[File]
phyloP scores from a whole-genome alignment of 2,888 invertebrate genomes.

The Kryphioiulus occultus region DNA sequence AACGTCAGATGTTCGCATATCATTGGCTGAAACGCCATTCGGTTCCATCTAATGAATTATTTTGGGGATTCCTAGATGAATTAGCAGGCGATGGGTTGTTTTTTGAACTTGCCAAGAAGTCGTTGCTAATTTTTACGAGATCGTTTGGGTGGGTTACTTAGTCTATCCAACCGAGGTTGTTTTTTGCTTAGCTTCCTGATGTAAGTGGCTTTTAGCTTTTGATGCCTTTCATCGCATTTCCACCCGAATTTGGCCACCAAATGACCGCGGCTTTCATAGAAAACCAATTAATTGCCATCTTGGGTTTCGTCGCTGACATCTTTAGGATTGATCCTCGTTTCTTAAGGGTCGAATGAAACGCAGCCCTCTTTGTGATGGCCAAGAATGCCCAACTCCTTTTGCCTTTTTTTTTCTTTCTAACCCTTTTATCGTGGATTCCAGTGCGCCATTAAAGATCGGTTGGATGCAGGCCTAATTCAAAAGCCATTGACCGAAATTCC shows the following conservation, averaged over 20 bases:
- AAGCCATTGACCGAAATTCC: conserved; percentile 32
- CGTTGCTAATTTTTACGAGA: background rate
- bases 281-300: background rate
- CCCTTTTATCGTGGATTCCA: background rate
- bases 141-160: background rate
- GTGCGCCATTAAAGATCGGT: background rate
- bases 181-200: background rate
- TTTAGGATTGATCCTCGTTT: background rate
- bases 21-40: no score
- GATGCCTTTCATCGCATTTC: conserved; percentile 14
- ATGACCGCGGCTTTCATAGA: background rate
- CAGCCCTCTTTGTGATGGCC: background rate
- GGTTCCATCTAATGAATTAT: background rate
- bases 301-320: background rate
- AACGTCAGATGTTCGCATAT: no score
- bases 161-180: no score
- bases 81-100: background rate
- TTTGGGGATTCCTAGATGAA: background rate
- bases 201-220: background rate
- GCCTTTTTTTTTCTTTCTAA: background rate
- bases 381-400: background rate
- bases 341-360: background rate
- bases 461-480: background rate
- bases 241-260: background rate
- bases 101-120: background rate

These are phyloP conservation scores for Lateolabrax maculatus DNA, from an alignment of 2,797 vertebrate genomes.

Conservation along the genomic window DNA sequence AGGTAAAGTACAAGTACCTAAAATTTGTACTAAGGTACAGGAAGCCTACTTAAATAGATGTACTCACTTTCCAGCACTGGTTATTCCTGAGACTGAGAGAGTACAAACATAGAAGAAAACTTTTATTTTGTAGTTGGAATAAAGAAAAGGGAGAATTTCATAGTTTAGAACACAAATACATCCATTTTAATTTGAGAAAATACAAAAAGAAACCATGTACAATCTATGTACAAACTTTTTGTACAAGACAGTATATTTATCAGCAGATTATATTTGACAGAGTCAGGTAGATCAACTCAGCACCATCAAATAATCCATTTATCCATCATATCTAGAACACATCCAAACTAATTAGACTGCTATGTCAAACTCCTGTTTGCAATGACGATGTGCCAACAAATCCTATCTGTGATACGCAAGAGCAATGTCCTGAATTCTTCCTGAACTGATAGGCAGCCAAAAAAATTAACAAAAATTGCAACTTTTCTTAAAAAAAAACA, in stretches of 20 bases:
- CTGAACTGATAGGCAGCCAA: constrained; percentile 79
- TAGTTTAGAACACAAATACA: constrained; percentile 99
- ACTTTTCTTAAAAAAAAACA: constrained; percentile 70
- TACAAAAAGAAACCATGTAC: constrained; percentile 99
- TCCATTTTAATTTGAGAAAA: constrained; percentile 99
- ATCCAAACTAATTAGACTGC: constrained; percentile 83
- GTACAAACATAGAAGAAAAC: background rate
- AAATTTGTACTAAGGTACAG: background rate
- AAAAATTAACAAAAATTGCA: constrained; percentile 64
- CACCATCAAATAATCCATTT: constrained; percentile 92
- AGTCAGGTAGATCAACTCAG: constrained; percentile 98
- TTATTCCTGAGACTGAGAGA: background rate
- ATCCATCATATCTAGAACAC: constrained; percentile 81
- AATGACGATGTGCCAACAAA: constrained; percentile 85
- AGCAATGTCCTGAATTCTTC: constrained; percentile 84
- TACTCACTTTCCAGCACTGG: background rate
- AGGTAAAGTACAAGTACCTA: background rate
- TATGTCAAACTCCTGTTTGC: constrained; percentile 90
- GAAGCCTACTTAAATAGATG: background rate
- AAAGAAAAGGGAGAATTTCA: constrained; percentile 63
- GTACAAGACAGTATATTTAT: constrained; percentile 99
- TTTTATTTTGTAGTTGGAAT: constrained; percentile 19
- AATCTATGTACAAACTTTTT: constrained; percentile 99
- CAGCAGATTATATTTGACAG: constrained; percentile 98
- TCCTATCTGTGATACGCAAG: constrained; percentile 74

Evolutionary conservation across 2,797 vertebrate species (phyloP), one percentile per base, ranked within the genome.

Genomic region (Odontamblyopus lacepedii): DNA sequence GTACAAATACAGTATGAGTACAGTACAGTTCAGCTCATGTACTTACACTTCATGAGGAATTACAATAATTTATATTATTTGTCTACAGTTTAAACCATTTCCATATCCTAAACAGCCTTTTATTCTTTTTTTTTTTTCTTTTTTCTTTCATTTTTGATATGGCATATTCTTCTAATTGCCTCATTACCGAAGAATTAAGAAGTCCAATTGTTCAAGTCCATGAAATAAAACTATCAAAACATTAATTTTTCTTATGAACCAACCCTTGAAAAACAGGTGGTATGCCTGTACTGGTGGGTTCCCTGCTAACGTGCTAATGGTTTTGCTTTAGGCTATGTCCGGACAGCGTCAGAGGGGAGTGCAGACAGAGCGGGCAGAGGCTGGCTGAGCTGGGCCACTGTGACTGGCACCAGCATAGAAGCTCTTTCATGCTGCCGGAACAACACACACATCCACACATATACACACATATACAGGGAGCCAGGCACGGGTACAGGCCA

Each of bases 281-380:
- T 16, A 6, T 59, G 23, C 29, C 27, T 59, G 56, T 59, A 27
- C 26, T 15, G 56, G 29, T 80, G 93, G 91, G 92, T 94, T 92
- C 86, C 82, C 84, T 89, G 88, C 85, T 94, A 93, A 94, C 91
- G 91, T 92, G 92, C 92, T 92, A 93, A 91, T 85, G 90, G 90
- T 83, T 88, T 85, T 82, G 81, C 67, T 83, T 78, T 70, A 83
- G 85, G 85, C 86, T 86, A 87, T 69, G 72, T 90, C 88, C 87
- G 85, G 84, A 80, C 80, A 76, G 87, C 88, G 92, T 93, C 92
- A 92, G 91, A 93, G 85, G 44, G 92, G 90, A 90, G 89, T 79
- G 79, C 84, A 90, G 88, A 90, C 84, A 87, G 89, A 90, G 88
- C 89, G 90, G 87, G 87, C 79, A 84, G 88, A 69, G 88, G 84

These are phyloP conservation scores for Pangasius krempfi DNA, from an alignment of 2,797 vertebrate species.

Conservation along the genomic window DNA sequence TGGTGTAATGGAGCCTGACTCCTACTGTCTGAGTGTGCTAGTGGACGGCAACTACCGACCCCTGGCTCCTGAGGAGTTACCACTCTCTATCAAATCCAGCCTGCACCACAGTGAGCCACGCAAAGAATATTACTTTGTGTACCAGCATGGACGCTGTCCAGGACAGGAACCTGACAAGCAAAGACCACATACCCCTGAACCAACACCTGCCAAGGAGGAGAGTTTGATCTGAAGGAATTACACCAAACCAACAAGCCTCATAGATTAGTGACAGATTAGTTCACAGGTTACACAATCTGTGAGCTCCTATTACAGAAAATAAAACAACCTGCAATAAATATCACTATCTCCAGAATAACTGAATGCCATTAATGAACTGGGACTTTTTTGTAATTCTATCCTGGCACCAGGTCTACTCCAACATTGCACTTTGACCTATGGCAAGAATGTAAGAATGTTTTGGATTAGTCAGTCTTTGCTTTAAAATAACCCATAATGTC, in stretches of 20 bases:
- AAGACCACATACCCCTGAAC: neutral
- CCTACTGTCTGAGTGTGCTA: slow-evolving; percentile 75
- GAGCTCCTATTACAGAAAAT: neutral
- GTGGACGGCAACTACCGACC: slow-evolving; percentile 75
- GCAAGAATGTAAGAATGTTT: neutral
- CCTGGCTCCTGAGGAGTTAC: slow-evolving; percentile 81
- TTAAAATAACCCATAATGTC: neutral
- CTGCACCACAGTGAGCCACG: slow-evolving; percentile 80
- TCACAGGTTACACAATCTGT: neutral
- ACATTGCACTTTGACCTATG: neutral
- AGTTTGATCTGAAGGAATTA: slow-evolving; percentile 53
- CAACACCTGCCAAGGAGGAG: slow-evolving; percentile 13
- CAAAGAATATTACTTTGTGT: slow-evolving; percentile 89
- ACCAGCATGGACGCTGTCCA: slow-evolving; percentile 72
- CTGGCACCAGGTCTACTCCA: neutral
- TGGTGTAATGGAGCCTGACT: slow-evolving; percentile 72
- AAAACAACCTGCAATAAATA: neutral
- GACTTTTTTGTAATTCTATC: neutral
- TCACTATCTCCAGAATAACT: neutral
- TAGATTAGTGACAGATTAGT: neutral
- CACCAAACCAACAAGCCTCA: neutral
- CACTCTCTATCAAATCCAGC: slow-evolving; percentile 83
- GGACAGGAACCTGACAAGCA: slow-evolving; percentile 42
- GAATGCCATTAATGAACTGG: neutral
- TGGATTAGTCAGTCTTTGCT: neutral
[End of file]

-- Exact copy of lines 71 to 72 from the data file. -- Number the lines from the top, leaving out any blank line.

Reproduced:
- CCTACTGTCTGAGTGTGCTA: slow-evolving; percentile 75
- GAGCTCCTATTACAGAAAAT: neutral